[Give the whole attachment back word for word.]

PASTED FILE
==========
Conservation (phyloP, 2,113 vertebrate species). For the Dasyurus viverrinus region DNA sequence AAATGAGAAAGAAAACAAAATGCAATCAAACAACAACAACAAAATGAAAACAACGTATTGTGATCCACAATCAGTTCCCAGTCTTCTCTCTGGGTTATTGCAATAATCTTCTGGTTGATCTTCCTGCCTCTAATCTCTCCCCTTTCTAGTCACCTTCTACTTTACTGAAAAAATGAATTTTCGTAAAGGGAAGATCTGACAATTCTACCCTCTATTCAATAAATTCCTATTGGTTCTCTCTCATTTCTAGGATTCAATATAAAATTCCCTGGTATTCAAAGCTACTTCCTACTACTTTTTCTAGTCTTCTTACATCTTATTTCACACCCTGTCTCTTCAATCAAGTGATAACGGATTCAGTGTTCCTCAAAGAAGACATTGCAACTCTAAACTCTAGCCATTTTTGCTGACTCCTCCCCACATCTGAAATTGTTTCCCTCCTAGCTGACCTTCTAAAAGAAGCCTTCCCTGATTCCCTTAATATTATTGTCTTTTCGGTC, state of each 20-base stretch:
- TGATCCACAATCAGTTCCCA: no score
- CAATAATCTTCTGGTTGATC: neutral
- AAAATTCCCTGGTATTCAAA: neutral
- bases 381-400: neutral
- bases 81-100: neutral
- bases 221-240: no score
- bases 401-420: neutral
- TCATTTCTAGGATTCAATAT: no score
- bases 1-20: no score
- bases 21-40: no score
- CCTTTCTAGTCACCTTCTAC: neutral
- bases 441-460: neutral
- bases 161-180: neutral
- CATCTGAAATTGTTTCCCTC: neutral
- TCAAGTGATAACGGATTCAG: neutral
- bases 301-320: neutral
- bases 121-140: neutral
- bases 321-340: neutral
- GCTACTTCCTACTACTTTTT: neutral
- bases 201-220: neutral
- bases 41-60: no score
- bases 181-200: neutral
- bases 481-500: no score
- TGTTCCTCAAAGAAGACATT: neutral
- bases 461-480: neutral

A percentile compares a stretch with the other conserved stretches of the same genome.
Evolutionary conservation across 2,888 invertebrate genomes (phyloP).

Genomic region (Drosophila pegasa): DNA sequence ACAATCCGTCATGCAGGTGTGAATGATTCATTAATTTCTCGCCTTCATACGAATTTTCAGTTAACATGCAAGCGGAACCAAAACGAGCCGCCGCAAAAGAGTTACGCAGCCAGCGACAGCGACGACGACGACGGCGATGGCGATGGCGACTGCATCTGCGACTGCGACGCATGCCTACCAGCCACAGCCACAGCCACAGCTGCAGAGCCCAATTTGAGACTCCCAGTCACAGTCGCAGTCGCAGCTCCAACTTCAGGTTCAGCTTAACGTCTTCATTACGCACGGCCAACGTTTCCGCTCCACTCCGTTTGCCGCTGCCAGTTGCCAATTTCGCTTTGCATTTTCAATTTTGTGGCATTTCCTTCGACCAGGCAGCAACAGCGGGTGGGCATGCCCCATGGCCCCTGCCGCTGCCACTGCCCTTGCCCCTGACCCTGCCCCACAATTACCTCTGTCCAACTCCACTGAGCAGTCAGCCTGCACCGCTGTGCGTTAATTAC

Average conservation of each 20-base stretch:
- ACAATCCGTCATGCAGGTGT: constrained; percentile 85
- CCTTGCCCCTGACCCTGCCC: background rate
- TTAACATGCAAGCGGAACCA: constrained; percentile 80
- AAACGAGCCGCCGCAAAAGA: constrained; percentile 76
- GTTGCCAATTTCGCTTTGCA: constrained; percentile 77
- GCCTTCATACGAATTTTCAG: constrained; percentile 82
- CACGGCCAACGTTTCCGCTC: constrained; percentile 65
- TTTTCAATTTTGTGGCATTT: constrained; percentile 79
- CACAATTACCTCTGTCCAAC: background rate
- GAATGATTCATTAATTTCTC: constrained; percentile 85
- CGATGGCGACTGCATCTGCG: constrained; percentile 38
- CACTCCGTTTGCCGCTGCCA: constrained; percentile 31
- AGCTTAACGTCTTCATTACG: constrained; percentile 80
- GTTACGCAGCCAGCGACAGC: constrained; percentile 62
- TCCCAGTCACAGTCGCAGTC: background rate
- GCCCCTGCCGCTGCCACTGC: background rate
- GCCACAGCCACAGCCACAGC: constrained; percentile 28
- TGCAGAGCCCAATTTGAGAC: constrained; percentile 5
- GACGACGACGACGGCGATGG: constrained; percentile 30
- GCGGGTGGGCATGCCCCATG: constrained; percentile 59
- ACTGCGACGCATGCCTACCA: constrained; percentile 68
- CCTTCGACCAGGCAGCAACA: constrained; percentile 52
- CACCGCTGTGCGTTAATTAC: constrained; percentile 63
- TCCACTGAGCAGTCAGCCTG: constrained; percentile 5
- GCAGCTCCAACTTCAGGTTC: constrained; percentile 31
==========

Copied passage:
Conservation (phyloP, 2,113 vertebrate species). For the Dasyurus viverrinus region DNA sequence AAATGAGAAAGAAAACAAAATGCAATCAAACAACAACAACAAAATGAAAACAACGTATTGTGATCCACAATCAGTTCCCAGTCTTCTCTCTGGGTTATTGCAATAATCTTCTGGTTGATCTTCCTGCCTCTAATCTCTCCCCTTTCTAGTCACCTTCTACTTTACTGAAAAAATGAATTTTCGTAAAGGGAAGATCTGACAATTCTACCCTCTATTCAATAAATTCCTATTGGTTCTCTCTCATTTCTAGGATTCAATATAAAATTCCCTGGTATTCAAAGCTACTTCCTACTACTTTTTCTAGTCTTCTTACATCTTATTTCACACCCTGTCTCTTCAATCAAGTGATAACGGATTCAGTGTTCCTCAAAGAAGACATTGCAACTCTAAACTCTAGCCATTTTTGCTGACTCCTCCCCACATCTGAAATTGTTTCCCTCCTAGCTGACCTTCTAAAAGAAGCCTTCCCTGATTCCCTTAATATTATTGTCTTTTCGGTC, state of each 20-base stretch:
- TGATCCACAATCAGTTCCCA: no score
- CAATAATCTTCTGGTTGATC: neutral
- AAAATTCCCTGGTATTCAAA: neutral
- bases 381-400: neutral
- bases 81-100: neutral
- bases 221-240: no score
- bases 401-420: neutral
- TCATTTCTAGGATTCAATAT: no score
- bases 1-20: no score
- bases 21-40: no score
- CCTTTCTAGTCACCTTCTAC: neutral
- bases 441-460: neutral
- bases 161-180: neutral
- CATCTGAAATTGTTTCCCTC: neutral
- TCAAGTGATAACGGATTCAG: neutral
- bases 301-320: neutral
- bases 121-140: neutral
- bases 321-340: neutral
- GCTACTTCCTACTACTTTTT: neutral
- bases 201-220: neutral
- bases 41-60: no score
- bases 181-200: neutral
- bases 481-500: no score
- TGTTCCTCAAAGAAGACATT: neutral
- bases 461-480: neutral

A percentile compares a stretch with the other conserved stretches of the same genome.
Evolutionary conservation across 2,888 invertebrate genomes (phyloP).

Genomic region (Drosophila pegasa): DNA sequence ACAATCCGTCATGCAGGTGTGAATGATTCATTAATTTCTCGCCTTCATACGAATTTTCAGTTAACATGCAAGCGGAACCAAAACGAGCCGCCGCAAAAGAGTTACGCAGCCAGCGACAGCGACGACGACGACGGCGATGGCGATGGCGACTGCATCTGCGACTGCGACGCATGCCTACCAGCCACAGCCACAGCCACAGCTGCAGAGCCCAATTTGAGACTCCCAGTCACAGTCGCAGTCGCAGCTCCAACTTCAGGTTCAGCTTAACGTCTTCATTACGCACGGCCAACGTTTCCGCTCCACTCCGTTTGCCGCTGCCAGTTGCCAATTTCGCTTTGCATTTTCAATTTTGTGGCATTTCCTTCGACCAGGCAGCAACAGCGGGTGGGCATGCCCCATGGCCCCTGCCGCTGCCACTGCCCTTGCCCCTGACCCTGCCCCACAATTACCTCTGTCCAACTCCACTGAGCAGTCAGCCTGCACCGCTGTGCGTTAATTAC

Average conservation of each 20-base stretch:
- ACAATCCGTCATGCAGGTGT: constrained; percentile 85
- CCTTGCCCCTGACCCTGCCC: background rate
- TTAACATGCAAGCGGAACCA: constrained; percentile 80
- AAACGAGCCGCCGCAAAAGA: constrained; percentile 76
- GTTGCCAATTTCGCTTTGCA: constrained; percentile 77
- GCCTTCATACGAATTTTCAG: constrained; percentile 82
- CACGGCCAACGTTTCCGCTC: constrained; percentile 65
- TTTTCAATTTTGTGGCATTT: constrained; percentile 79
- CACAATTACCTCTGTCCAAC: background rate
- GAATGATTCATTAATTTCTC: constrained; percentile 85
- CGATGGCGACTGCATCTGCG: constrained; percentile 38
- CACTCCGTTTGCCGCTGCCA: constrained; percentile 31
- AGCTTAACGTCTTCATTACG: constrained; percentile 80
- GTTACGCAGCCAGCGACAGC: constrained; percentile 62
- TCCCAGTCACAGTCGCAGTC: background rate
- GCCCCTGCCGCTGCCACTGC: background rate
- GCCACAGCCACAGCCACAGC: constrained; percentile 28
- TGCAGAGCCCAATTTGAGAC: constrained; percentile 5
- GACGACGACGACGGCGATGG: constrained; percentile 30
- GCGGGTGGGCATGCCCCATG: constrained; percentile 59
- ACTGCGACGCATGCCTACCA: constrained; percentile 68
- CCTTCGACCAGGCAGCAACA: constrained; percentile 52
- CACCGCTGTGCGTTAATTAC: constrained; percentile 63
- TCCACTGAGCAGTCAGCCTG: constrained; percentile 5
- GCAGCTCCAACTTCAGGTTC: constrained; percentile 31